7. I got pregnant without even trying. (Thanks, that’s so not helpful or encouraging.)
  8. Spend a day with my kids and you won’t want kids anymore. (Nope, pretty sure that’s not true.)
  9. Why don’t you just adopt? (That’s not a decision to take lightly.)
  10. Maybe you’re just not meant to have kids.
  11. Maybe you’re not meant to be parents.
  12. Oh, you’re only 27? You’re so young. You have plenty of time! (This one hurts. It minimizes my sadness and struggles.)
  13. Maybe you need to pray more. (My relationship with the Lord and my infertility are none of anyone’s business. Nor do I think that the Lord gave me this trial as a punishment.)
  14. I got pregnant on a drunken night. Maybe you just need to get drunk.
  15. You’re trying too hard. You’ll get pregnant as soon as you stop trying.
  16. I had a friend’s second cousin’s nieces aunt get pregnant after she adopted. (Wow, thanks. That really, really solves my issues.)
  17. I know exactly how you feel. It took me two months to get pregnant. (No, you actually don’t know.)
  18. Well, no wonder you get to travel so much. You don’t have expensive kids. (No, no I don’t. But, I sure wish I traveled less and had those expensive kids.)
  19. You’re not trying hard enough. It’ll happen. (Uhm. A) Pretty sure we’ve been trying for two years. B) Don’t minimize the fact that I have a DISEASE that will not just go away.)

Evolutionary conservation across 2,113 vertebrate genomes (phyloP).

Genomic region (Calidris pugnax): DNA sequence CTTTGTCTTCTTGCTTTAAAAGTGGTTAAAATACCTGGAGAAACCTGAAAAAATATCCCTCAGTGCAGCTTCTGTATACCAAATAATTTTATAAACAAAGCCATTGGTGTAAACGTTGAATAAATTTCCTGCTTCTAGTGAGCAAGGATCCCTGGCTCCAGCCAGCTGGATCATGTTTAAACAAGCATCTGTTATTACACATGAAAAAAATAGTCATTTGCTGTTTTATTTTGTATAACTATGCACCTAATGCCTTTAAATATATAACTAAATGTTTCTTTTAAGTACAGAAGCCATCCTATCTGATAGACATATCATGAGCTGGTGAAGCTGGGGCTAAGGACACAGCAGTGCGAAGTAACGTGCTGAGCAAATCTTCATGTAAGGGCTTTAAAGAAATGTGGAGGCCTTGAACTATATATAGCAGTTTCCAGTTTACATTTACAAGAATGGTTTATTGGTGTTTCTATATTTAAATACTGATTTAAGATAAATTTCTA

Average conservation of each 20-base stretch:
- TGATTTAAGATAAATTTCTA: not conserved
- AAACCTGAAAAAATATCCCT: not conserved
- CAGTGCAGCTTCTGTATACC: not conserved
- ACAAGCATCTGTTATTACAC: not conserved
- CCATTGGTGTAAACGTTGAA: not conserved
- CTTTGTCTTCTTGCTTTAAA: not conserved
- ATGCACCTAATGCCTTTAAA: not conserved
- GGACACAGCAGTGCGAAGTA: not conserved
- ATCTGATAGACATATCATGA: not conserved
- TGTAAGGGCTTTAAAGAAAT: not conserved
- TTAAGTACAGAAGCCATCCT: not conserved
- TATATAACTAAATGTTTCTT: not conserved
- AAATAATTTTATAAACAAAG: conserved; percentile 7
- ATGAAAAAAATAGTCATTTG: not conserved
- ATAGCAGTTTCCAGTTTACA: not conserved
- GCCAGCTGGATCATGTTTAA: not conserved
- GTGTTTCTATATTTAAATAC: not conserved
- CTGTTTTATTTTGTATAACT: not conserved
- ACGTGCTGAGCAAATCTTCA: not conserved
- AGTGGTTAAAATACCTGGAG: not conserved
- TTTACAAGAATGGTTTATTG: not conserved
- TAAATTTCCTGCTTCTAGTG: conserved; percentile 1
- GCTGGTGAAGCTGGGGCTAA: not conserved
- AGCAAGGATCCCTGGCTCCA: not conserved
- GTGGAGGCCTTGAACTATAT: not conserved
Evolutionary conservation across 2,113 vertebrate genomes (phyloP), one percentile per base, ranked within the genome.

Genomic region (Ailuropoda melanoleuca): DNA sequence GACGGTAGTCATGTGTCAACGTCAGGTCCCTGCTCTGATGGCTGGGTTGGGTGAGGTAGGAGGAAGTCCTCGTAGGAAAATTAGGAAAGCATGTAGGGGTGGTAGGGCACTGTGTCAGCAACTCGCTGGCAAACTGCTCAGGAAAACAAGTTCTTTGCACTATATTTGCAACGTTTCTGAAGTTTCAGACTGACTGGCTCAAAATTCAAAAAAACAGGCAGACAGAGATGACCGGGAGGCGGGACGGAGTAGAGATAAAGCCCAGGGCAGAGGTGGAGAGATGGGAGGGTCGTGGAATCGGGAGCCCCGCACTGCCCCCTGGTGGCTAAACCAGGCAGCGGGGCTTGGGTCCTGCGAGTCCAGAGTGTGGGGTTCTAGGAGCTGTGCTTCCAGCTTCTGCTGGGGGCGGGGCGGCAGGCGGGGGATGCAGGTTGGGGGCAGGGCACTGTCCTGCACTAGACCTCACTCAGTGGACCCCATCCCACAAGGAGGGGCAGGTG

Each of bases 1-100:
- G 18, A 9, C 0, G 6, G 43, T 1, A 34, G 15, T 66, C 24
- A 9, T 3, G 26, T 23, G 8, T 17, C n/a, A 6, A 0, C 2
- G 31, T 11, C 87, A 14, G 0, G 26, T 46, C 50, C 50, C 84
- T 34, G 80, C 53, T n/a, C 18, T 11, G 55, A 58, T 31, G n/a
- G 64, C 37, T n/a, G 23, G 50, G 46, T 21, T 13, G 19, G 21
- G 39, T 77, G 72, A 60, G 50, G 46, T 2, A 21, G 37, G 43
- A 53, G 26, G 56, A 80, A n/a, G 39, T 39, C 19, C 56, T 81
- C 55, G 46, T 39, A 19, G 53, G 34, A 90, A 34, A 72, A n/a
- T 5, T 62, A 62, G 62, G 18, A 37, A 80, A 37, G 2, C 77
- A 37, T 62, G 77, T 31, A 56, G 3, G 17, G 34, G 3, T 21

20. Are you pregnant yet?
  21. What happened to your face? Where did all that acne come from? (Thank you, PCOS.)

These are just a handful of things that I have heard in the past two years while trying to conceive. I am not writing this as a bitter, angry post. I am writing this post to hopefully educate others as to how painful these remarks can be to someone who is going through infertility. It is impossible to know exactly what to say or when to say it when you have someone you know who is going through infertility. But, please, read these above comments and recognize the fact that they could be painful. Please, if you take anything away from this post at all, please recognize that infertility is a disease and will not just go away on its own. It is not about how well you’re having sex or how much you want a baby. It is a medical diagnosis that has no cure, only treatments. (Praise the Lord for those scientific advances!)

In my next blog post, I’ll try to point out things that are helpful to say to someone struggling with infertility. More than anything, thanks for listening to your friend or loved one when they talk about their infertility. Thank you for trying to support them. Thank you for educating yourself about the disease. And know that if you’ve ever made a comment like the ones above, it probably isn’t the first time they’ve heard that comment and they do forgive you.

Fact:

Research has shown that women with infertility have the same levels of anxiety and depression as do women with cancer, heart disease, and HIV.